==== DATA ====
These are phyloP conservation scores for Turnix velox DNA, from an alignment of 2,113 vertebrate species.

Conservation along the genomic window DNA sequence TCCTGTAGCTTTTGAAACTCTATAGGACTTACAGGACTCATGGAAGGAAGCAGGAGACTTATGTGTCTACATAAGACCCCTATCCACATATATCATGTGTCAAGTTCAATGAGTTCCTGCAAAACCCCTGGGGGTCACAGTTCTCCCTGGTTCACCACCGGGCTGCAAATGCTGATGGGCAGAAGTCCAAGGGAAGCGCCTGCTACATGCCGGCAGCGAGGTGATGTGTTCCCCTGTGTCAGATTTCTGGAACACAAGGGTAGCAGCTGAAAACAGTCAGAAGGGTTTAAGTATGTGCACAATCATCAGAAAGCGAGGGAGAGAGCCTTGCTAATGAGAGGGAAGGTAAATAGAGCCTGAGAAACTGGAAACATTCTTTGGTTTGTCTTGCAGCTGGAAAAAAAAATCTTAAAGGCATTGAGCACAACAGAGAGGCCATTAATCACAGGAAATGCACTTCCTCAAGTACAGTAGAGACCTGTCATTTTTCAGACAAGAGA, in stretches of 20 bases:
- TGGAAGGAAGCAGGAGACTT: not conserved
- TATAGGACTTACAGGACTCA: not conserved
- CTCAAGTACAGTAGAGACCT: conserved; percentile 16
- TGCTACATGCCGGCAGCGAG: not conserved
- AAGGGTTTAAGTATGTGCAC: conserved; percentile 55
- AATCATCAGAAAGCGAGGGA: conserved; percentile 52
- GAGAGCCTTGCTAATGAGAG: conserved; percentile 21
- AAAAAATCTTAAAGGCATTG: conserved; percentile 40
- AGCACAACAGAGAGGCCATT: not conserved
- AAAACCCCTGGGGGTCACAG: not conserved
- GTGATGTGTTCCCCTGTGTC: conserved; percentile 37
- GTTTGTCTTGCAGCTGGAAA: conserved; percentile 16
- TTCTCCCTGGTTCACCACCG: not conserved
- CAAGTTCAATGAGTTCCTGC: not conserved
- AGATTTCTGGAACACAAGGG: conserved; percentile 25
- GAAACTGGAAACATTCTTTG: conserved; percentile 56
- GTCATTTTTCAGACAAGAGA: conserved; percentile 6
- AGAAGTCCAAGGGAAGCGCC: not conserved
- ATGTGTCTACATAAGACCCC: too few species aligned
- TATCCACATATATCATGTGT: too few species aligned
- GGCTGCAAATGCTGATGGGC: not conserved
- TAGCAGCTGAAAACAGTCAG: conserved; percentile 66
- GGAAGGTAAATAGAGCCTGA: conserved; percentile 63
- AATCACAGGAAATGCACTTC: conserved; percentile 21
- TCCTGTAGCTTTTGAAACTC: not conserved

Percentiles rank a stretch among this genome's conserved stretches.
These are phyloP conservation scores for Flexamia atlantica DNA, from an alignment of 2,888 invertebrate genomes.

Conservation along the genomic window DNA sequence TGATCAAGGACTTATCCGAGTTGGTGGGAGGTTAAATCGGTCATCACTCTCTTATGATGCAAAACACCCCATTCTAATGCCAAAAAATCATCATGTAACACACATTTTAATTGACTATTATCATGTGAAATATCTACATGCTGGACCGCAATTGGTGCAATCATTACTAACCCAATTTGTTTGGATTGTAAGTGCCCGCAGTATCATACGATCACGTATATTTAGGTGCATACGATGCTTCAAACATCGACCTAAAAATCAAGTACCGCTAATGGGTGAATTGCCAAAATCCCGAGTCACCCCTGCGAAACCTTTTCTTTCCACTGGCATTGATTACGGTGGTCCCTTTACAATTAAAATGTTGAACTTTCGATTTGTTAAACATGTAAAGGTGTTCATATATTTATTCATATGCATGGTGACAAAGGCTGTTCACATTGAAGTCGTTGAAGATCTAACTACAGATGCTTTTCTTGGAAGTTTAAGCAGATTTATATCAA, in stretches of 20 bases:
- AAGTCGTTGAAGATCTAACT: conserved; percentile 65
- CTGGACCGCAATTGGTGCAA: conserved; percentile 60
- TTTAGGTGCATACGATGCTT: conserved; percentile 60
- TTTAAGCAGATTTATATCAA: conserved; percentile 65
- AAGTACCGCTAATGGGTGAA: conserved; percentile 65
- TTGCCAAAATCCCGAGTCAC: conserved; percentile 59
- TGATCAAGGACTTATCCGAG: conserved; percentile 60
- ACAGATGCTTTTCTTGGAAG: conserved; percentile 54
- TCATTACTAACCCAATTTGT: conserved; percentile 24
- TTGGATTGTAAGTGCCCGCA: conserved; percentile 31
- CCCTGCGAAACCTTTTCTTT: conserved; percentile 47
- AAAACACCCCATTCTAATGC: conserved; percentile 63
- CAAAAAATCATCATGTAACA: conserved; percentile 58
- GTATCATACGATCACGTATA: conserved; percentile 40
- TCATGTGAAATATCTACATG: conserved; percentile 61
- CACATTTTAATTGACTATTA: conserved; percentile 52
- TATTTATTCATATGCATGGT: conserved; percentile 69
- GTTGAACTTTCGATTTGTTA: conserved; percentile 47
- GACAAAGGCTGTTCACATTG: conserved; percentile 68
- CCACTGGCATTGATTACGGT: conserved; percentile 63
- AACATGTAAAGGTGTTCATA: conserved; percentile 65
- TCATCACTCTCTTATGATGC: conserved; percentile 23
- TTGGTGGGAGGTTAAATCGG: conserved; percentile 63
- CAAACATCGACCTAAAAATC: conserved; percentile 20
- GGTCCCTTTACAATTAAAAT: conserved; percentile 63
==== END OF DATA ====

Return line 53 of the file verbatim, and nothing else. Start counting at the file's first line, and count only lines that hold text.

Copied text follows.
- TTGGTGGGAGGTTAAATCGG: conserved; percentile 63